A Full-Scale Approach to Building a High-Performance Organization

After all of these professional conversations about developing high-performance teams and HiPo employees – once you’ve hired them – how do you maintain that culture of performance? To put it into concise terms executive leadership needs to ensure their employees, the platforms they’ve purchased and the processes they use sustain a harmonic rhythm. It all starts with constructing a system to enforce a high-performance atmosphere so you can start building your high-performance organization.

Set the Stage

As a key figure in company leadership, it’s on your list of responsibilities to steer the direction of the organization’s culture. You want to hire a certain type of employee, in this case, high performing; that means you have to establish (and maintain) a culture that reflects that. Randy Pennington (@RandyPennington), President of Pennington Performance Group, said this year at SHRM:

“You have to buy the premise… that premise is culture, and culture always wins.”

Just the same, your employees – including potential high-performers – need to buy into that culture in order for it to stick around. Once you’ve given employees a reason to buy into the values, goals and purpose of the company, set goals and measure the impact on the business.

Clarify Company and Employee Purpose

Align your team to overall company goals and values so they see the effects of their work in the bigger picture. What are the company goals? What’s the overarching mission? Clarity of purpose at all levels is necessary to build a culture founded in high performance. That purposeful culture shouldn’t be confused with profit, and should primarily be focused on the why. Marcus Buckingham (@mwbuckingham) and Ashley Goodall (@littleplatoons) said:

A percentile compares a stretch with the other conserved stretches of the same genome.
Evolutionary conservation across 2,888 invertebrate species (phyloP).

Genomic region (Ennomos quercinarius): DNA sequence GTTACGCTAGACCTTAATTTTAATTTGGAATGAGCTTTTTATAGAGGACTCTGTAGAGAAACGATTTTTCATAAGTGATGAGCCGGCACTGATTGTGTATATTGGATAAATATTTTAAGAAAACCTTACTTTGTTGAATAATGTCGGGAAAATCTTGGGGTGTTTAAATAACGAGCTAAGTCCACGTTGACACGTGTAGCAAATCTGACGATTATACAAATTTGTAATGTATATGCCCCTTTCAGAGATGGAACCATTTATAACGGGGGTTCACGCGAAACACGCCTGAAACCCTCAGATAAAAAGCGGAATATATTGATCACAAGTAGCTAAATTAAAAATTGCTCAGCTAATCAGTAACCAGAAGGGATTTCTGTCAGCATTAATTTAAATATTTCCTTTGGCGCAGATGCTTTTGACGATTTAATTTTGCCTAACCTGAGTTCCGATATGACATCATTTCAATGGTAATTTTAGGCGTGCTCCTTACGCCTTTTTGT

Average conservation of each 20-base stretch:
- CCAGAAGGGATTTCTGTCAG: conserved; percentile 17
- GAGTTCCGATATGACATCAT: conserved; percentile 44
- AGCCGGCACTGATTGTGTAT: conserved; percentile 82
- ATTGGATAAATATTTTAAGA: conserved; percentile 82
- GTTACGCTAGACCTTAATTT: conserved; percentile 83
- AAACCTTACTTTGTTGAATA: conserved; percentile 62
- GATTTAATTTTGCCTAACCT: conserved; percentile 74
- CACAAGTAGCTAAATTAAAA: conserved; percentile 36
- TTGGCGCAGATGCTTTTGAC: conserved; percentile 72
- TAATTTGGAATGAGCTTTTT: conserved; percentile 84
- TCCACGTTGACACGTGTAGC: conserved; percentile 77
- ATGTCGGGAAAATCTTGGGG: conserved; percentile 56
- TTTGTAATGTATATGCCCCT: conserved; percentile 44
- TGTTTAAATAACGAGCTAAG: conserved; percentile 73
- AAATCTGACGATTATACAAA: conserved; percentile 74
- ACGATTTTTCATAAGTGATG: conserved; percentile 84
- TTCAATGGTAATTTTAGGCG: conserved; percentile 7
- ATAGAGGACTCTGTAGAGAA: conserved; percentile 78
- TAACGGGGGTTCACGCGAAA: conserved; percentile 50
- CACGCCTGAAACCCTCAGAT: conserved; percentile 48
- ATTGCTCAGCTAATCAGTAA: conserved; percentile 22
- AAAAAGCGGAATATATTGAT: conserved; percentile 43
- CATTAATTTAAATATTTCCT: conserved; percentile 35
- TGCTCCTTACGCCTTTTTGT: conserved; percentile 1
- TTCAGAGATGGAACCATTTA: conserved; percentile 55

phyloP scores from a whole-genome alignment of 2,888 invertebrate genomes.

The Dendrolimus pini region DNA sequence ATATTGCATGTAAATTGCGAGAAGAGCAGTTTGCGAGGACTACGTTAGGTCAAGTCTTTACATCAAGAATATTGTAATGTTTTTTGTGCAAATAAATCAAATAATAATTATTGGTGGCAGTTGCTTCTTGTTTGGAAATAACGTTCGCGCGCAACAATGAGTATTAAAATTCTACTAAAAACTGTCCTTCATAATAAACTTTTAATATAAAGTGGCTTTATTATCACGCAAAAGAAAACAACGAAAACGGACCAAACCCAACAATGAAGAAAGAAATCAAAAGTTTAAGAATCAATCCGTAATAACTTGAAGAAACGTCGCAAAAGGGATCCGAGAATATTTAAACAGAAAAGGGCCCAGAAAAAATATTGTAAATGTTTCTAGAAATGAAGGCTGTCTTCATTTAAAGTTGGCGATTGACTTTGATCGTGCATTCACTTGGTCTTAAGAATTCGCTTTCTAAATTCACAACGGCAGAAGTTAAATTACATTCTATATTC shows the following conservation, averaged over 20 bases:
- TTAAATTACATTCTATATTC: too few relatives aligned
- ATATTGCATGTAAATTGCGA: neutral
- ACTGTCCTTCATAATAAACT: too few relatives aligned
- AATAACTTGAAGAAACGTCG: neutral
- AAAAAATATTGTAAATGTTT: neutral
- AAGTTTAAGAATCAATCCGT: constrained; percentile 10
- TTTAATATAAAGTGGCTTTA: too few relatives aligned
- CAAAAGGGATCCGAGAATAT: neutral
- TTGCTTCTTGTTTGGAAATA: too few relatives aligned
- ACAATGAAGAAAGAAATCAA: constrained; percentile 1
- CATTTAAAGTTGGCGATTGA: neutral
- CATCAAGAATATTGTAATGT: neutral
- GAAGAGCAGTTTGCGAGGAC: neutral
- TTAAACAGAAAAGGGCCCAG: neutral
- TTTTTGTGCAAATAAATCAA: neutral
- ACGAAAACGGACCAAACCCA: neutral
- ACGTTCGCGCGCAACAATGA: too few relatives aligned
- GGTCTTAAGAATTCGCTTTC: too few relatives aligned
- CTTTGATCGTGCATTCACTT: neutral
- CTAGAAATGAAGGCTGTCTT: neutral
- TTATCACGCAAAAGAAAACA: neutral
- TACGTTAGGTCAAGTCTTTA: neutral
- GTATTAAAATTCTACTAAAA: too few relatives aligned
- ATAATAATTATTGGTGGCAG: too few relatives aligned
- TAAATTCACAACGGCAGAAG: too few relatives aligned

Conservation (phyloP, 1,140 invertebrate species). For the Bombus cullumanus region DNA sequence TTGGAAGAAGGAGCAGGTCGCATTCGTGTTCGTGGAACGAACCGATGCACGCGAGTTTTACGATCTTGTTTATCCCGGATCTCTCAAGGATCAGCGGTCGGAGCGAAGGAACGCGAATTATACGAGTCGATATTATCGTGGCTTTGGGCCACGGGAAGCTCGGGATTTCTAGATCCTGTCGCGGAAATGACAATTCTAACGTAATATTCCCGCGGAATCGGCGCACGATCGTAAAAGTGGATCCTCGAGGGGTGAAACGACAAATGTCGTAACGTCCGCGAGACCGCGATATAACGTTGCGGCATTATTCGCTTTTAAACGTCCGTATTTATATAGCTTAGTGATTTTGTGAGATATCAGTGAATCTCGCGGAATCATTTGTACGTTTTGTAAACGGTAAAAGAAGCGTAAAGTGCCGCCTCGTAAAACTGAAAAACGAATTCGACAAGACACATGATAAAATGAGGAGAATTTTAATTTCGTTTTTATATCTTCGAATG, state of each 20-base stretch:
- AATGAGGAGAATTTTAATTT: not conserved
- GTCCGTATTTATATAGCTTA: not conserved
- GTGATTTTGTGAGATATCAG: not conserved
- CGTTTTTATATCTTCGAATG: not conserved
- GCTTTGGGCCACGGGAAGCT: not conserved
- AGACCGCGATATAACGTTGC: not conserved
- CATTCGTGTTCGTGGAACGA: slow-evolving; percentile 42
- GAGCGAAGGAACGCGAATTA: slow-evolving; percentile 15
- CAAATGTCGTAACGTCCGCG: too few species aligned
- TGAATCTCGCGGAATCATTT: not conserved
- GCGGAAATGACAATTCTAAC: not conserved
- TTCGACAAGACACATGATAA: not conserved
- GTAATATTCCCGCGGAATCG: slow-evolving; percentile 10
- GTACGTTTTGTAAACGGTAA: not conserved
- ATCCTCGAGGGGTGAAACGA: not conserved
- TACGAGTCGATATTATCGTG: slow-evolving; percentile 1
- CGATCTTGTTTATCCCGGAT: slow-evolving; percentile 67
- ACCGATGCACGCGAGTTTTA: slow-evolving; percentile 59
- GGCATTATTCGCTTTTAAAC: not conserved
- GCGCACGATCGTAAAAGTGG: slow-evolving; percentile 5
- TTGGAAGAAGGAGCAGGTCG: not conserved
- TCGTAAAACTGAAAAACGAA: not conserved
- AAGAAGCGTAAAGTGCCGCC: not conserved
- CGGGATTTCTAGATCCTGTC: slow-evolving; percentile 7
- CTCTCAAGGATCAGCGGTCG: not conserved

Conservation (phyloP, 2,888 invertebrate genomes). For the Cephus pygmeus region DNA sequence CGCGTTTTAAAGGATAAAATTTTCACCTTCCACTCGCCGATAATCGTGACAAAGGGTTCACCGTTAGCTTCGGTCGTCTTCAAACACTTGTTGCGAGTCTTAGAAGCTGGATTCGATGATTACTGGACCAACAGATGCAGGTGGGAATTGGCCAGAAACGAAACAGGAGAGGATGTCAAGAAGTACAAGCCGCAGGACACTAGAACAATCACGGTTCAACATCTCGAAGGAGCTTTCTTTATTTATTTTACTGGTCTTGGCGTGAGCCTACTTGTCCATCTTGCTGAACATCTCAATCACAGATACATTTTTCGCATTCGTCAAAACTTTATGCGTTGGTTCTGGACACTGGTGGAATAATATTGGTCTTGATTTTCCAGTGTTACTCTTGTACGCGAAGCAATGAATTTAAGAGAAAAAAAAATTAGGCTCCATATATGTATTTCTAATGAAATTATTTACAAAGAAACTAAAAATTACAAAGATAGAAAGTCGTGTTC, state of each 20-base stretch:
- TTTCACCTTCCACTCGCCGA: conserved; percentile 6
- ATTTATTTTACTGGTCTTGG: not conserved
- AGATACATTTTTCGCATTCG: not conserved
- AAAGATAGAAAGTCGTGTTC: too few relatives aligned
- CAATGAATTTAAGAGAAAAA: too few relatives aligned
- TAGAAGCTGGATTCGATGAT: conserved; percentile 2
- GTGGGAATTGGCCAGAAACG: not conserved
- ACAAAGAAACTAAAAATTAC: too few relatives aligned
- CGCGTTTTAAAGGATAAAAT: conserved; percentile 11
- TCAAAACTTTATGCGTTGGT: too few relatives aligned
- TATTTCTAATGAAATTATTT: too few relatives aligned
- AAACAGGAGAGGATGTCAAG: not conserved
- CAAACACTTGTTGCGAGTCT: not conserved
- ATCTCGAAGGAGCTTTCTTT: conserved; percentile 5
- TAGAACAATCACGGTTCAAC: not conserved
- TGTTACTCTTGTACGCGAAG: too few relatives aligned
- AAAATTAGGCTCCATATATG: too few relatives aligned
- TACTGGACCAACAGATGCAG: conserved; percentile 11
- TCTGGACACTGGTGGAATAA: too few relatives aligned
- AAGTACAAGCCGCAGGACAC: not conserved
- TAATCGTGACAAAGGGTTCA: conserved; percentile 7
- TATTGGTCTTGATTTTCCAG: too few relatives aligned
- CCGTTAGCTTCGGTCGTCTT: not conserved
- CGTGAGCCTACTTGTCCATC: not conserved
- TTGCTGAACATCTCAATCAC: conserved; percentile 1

“The conversations provide clarity regarding what is expected of each team member and why, what great work looks like, and how each can do his or her best work in the upcoming days – in other words, exactly the trinity of purpose, expectations, and strengths that characterizes our best teams.”

People + Processes = Ideal Alignment

You’ve hired a slew of high-performing employees (or those who show the potential to be high-performing), but unless they understand the processes the company has in place they won’t have the ability to fully develop into the HiPo employees you hired them to be. As a leader, it’s your responsibility to ensure success is built into the organization in order to drive performance.

Give one-on-one performance appraisals to see where inconsistencies might be. This gives quality managers the chance to enforce HiPo employees’ value in the company based on the organizational values and year-end goals. Because of this performance review, it gives managers the opportunity to see the potential for a high potential employee, and provide training and development.

Astronomers look to the stars

Not that you’ll be looking into stellar bodies of fusion, but you will however, need to look at your star employees. What makes them a star? What tools did they need in order to become the HiPo employees they are today? This is where employee evaluations come into play. By studying your HiPo employees, you’ll know what to look for in future employees, so you can build a robust succession plan, and have a better idea about how to formulate performance standards throughout your workforce.

Not to mention, without performance appraisals in place, it’s extremely difficult to determine where shortcomings are in HiPo development programs. Currently, 55% of employees who have the ability to become HiPo, drop out of these programs. Use your performance appraisal system to understand your employee’s goals so you can put them in the right programs from the beginning.

Take this full-scale approach to building a high-performance organization, by understanding who your HiPo employees are and what they want out of their career with your company. Give them the tools they need to grow professionally, but in doing so, ensure they understand who they are in regards to the company values and mission. Set the stage for a clear purpose, and you set the organization and your employees up for success.

Bio: Chris Arringdale

Chris Arringdale is the Co-Founder and President of Reviewsnap, an online performance appraisal software that allows you to customize performance management, competencies, rating scales and review periods. Reviewsnap serves more than 1,200 customers worldwide including, Penske Racing, CubeSmart, PrimeSource and Nonprofit HR Solutions.

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